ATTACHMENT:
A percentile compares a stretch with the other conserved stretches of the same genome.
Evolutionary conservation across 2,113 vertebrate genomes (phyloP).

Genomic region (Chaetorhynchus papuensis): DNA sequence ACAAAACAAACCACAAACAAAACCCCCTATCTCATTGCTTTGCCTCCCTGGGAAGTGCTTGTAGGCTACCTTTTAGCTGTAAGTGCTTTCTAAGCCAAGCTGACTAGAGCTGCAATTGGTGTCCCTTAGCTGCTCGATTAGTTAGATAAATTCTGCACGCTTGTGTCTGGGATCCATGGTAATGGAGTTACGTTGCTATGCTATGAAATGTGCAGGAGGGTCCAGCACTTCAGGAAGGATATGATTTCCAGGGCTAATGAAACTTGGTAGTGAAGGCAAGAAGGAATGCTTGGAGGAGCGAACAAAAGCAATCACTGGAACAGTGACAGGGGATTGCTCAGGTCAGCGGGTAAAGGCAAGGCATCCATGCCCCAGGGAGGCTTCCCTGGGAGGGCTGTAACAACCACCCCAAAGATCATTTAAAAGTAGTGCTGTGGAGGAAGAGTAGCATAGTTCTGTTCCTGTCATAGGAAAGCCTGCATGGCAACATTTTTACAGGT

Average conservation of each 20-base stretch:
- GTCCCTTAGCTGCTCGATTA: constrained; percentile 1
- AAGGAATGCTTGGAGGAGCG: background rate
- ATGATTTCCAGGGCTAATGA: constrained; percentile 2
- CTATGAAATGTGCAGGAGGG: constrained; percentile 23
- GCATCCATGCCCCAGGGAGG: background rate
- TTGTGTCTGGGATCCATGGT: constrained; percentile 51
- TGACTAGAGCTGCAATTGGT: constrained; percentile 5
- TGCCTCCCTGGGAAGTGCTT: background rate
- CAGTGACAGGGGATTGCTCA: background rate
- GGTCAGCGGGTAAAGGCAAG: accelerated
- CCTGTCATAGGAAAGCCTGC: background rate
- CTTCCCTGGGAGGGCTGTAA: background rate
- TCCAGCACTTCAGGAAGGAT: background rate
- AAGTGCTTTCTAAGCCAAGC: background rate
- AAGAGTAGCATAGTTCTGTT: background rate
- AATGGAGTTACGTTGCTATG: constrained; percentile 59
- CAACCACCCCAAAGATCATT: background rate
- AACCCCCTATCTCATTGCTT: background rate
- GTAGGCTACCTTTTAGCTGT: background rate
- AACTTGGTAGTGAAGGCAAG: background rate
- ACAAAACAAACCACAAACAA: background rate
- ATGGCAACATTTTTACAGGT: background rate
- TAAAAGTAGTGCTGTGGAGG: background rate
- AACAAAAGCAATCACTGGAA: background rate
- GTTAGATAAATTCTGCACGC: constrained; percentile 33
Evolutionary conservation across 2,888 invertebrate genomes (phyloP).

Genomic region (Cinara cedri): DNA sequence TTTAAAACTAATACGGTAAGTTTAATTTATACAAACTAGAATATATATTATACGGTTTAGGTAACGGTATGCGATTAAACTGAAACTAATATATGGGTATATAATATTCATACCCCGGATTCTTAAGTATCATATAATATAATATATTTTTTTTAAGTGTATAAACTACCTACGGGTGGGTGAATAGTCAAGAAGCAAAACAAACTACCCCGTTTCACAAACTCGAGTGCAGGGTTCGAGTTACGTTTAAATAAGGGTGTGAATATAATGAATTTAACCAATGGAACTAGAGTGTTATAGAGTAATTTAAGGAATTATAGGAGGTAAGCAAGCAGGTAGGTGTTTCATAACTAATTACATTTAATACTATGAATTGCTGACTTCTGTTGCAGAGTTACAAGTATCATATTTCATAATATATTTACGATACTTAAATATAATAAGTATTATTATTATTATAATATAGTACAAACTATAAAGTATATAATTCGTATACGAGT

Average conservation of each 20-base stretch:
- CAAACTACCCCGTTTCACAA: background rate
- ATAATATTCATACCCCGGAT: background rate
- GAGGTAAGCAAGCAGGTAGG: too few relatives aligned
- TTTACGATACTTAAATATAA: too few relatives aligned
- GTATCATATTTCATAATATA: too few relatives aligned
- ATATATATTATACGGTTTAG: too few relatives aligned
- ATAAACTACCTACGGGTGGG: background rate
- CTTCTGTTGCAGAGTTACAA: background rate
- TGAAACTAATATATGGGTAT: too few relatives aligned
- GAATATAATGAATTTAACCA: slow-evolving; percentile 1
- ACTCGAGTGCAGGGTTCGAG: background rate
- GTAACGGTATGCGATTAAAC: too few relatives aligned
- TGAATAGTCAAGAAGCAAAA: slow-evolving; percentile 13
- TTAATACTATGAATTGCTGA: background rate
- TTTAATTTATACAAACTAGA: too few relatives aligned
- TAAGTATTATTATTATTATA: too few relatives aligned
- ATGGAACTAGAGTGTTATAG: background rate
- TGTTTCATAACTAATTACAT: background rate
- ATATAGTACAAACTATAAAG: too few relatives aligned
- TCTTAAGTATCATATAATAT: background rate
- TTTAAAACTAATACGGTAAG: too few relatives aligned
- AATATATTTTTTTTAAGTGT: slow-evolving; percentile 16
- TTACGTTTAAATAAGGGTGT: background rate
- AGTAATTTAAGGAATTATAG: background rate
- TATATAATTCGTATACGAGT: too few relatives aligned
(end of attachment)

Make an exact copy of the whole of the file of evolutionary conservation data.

A percentile compares a stretch with the other conserved stretches of the same genome.
Evolutionary conservation across 2,113 vertebrate genomes (phyloP).

Genomic region (Chaetorhynchus papuensis): DNA sequence ACAAAACAAACCACAAACAAAACCCCCTATCTCATTGCTTTGCCTCCCTGGGAAGTGCTTGTAGGCTACCTTTTAGCTGTAAGTGCTTTCTAAGCCAAGCTGACTAGAGCTGCAATTGGTGTCCCTTAGCTGCTCGATTAGTTAGATAAATTCTGCACGCTTGTGTCTGGGATCCATGGTAATGGAGTTACGTTGCTATGCTATGAAATGTGCAGGAGGGTCCAGCACTTCAGGAAGGATATGATTTCCAGGGCTAATGAAACTTGGTAGTGAAGGCAAGAAGGAATGCTTGGAGGAGCGAACAAAAGCAATCACTGGAACAGTGACAGGGGATTGCTCAGGTCAGCGGGTAAAGGCAAGGCATCCATGCCCCAGGGAGGCTTCCCTGGGAGGGCTGTAACAACCACCCCAAAGATCATTTAAAAGTAGTGCTGTGGAGGAAGAGTAGCATAGTTCTGTTCCTGTCATAGGAAAGCCTGCATGGCAACATTTTTACAGGT

Average conservation of each 20-base stretch:
- GTCCCTTAGCTGCTCGATTA: constrained; percentile 1
- AAGGAATGCTTGGAGGAGCG: background rate
- ATGATTTCCAGGGCTAATGA: constrained; percentile 2
- CTATGAAATGTGCAGGAGGG: constrained; percentile 23
- GCATCCATGCCCCAGGGAGG: background rate
- TTGTGTCTGGGATCCATGGT: constrained; percentile 51
- TGACTAGAGCTGCAATTGGT: constrained; percentile 5
- TGCCTCCCTGGGAAGTGCTT: background rate
- CAGTGACAGGGGATTGCTCA: background rate
- GGTCAGCGGGTAAAGGCAAG: accelerated
- CCTGTCATAGGAAAGCCTGC: background rate
- CTTCCCTGGGAGGGCTGTAA: background rate
- TCCAGCACTTCAGGAAGGAT: background rate
- AAGTGCTTTCTAAGCCAAGC: background rate
- AAGAGTAGCATAGTTCTGTT: background rate
- AATGGAGTTACGTTGCTATG: constrained; percentile 59
- CAACCACCCCAAAGATCATT: background rate
- AACCCCCTATCTCATTGCTT: background rate
- GTAGGCTACCTTTTAGCTGT: background rate
- AACTTGGTAGTGAAGGCAAG: background rate
- ACAAAACAAACCACAAACAA: background rate
- ATGGCAACATTTTTACAGGT: background rate
- TAAAAGTAGTGCTGTGGAGG: background rate
- AACAAAAGCAATCACTGGAA: background rate
- GTTAGATAAATTCTGCACGC: constrained; percentile 33
Evolutionary conservation across 2,888 invertebrate genomes (phyloP).

Genomic region (Cinara cedri): DNA sequence TTTAAAACTAATACGGTAAGTTTAATTTATACAAACTAGAATATATATTATACGGTTTAGGTAACGGTATGCGATTAAACTGAAACTAATATATGGGTATATAATATTCATACCCCGGATTCTTAAGTATCATATAATATAATATATTTTTTTTAAGTGTATAAACTACCTACGGGTGGGTGAATAGTCAAGAAGCAAAACAAACTACCCCGTTTCACAAACTCGAGTGCAGGGTTCGAGTTACGTTTAAATAAGGGTGTGAATATAATGAATTTAACCAATGGAACTAGAGTGTTATAGAGTAATTTAAGGAATTATAGGAGGTAAGCAAGCAGGTAGGTGTTTCATAACTAATTACATTTAATACTATGAATTGCTGACTTCTGTTGCAGAGTTACAAGTATCATATTTCATAATATATTTACGATACTTAAATATAATAAGTATTATTATTATTATAATATAGTACAAACTATAAAGTATATAATTCGTATACGAGT

Average conservation of each 20-base stretch:
- CAAACTACCCCGTTTCACAA: background rate
- ATAATATTCATACCCCGGAT: background rate
- GAGGTAAGCAAGCAGGTAGG: too few relatives aligned
- TTTACGATACTTAAATATAA: too few relatives aligned
- GTATCATATTTCATAATATA: too few relatives aligned
- ATATATATTATACGGTTTAG: too few relatives aligned
- ATAAACTACCTACGGGTGGG: background rate
- CTTCTGTTGCAGAGTTACAA: background rate
- TGAAACTAATATATGGGTAT: too few relatives aligned
- GAATATAATGAATTTAACCA: slow-evolving; percentile 1
- ACTCGAGTGCAGGGTTCGAG: background rate
- GTAACGGTATGCGATTAAAC: too few relatives aligned
- TGAATAGTCAAGAAGCAAAA: slow-evolving; percentile 13
- TTAATACTATGAATTGCTGA: background rate
- TTTAATTTATACAAACTAGA: too few relatives aligned
- TAAGTATTATTATTATTATA: too few relatives aligned
- ATGGAACTAGAGTGTTATAG: background rate
- TGTTTCATAACTAATTACAT: background rate
- ATATAGTACAAACTATAAAG: too few relatives aligned
- TCTTAAGTATCATATAATAT: background rate
- TTTAAAACTAATACGGTAAG: too few relatives aligned
- AATATATTTTTTTTAAGTGT: slow-evolving; percentile 16
- TTACGTTTAAATAAGGGTGT: background rate
- AGTAATTTAAGGAATTATAG: background rate
- TATATAATTCGTATACGAGT: too few relatives aligned